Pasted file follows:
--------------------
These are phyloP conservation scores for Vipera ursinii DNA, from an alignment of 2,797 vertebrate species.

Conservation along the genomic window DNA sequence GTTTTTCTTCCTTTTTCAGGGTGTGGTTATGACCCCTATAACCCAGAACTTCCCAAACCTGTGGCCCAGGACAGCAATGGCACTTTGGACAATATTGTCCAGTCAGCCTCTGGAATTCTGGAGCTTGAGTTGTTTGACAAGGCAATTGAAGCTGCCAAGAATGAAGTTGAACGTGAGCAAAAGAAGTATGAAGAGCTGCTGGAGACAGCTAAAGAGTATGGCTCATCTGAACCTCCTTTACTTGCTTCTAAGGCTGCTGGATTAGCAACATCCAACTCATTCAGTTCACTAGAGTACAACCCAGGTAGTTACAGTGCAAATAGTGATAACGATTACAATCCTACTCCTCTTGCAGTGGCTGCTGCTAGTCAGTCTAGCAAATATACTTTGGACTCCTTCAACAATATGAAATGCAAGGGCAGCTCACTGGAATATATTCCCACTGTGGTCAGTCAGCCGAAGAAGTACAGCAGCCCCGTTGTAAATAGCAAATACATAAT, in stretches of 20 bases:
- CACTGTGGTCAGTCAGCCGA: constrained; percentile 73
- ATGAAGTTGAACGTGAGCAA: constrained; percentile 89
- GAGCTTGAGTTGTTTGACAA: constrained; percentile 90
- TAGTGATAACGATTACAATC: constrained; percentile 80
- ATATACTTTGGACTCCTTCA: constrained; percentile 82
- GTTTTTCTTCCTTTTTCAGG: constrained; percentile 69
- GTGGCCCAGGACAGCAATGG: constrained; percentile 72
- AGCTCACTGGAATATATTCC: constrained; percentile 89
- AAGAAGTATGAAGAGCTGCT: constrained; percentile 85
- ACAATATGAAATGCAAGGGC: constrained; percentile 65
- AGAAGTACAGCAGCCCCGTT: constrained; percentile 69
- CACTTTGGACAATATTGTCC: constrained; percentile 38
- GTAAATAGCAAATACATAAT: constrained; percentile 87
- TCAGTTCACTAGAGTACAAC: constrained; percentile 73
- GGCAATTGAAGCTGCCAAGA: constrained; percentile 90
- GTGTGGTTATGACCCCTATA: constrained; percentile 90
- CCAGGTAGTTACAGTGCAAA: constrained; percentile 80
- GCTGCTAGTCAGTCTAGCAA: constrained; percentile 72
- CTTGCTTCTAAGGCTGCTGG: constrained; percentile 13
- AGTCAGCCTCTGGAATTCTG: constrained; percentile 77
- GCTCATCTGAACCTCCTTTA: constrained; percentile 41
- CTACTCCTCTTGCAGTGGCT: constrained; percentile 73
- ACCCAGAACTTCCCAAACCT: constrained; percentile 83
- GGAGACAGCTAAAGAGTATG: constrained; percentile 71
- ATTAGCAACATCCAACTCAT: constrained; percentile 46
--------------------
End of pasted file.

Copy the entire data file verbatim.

These are phyloP conservation scores for Vipera ursinii DNA, from an alignment of 2,797 vertebrate species.

Conservation along the genomic window DNA sequence GTTTTTCTTCCTTTTTCAGGGTGTGGTTATGACCCCTATAACCCAGAACTTCCCAAACCTGTGGCCCAGGACAGCAATGGCACTTTGGACAATATTGTCCAGTCAGCCTCTGGAATTCTGGAGCTTGAGTTGTTTGACAAGGCAATTGAAGCTGCCAAGAATGAAGTTGAACGTGAGCAAAAGAAGTATGAAGAGCTGCTGGAGACAGCTAAAGAGTATGGCTCATCTGAACCTCCTTTACTTGCTTCTAAGGCTGCTGGATTAGCAACATCCAACTCATTCAGTTCACTAGAGTACAACCCAGGTAGTTACAGTGCAAATAGTGATAACGATTACAATCCTACTCCTCTTGCAGTGGCTGCTGCTAGTCAGTCTAGCAAATATACTTTGGACTCCTTCAACAATATGAAATGCAAGGGCAGCTCACTGGAATATATTCCCACTGTGGTCAGTCAGCCGAAGAAGTACAGCAGCCCCGTTGTAAATAGCAAATACATAAT, in stretches of 20 bases:
- CACTGTGGTCAGTCAGCCGA: constrained; percentile 73
- ATGAAGTTGAACGTGAGCAA: constrained; percentile 89
- GAGCTTGAGTTGTTTGACAA: constrained; percentile 90
- TAGTGATAACGATTACAATC: constrained; percentile 80
- ATATACTTTGGACTCCTTCA: constrained; percentile 82
- GTTTTTCTTCCTTTTTCAGG: constrained; percentile 69
- GTGGCCCAGGACAGCAATGG: constrained; percentile 72
- AGCTCACTGGAATATATTCC: constrained; percentile 89
- AAGAAGTATGAAGAGCTGCT: constrained; percentile 85
- ACAATATGAAATGCAAGGGC: constrained; percentile 65
- AGAAGTACAGCAGCCCCGTT: constrained; percentile 69
- CACTTTGGACAATATTGTCC: constrained; percentile 38
- GTAAATAGCAAATACATAAT: constrained; percentile 87
- TCAGTTCACTAGAGTACAAC: constrained; percentile 73
- GGCAATTGAAGCTGCCAAGA: constrained; percentile 90
- GTGTGGTTATGACCCCTATA: constrained; percentile 90
- CCAGGTAGTTACAGTGCAAA: constrained; percentile 80
- GCTGCTAGTCAGTCTAGCAA: constrained; percentile 72
- CTTGCTTCTAAGGCTGCTGG: constrained; percentile 13
- AGTCAGCCTCTGGAATTCTG: constrained; percentile 77
- GCTCATCTGAACCTCCTTTA: constrained; percentile 41
- CTACTCCTCTTGCAGTGGCT: constrained; percentile 73
- ACCCAGAACTTCCCAAACCT: constrained; percentile 83
- GGAGACAGCTAAAGAGTATG: constrained; percentile 71
- ATTAGCAACATCCAACTCAT: constrained; percentile 46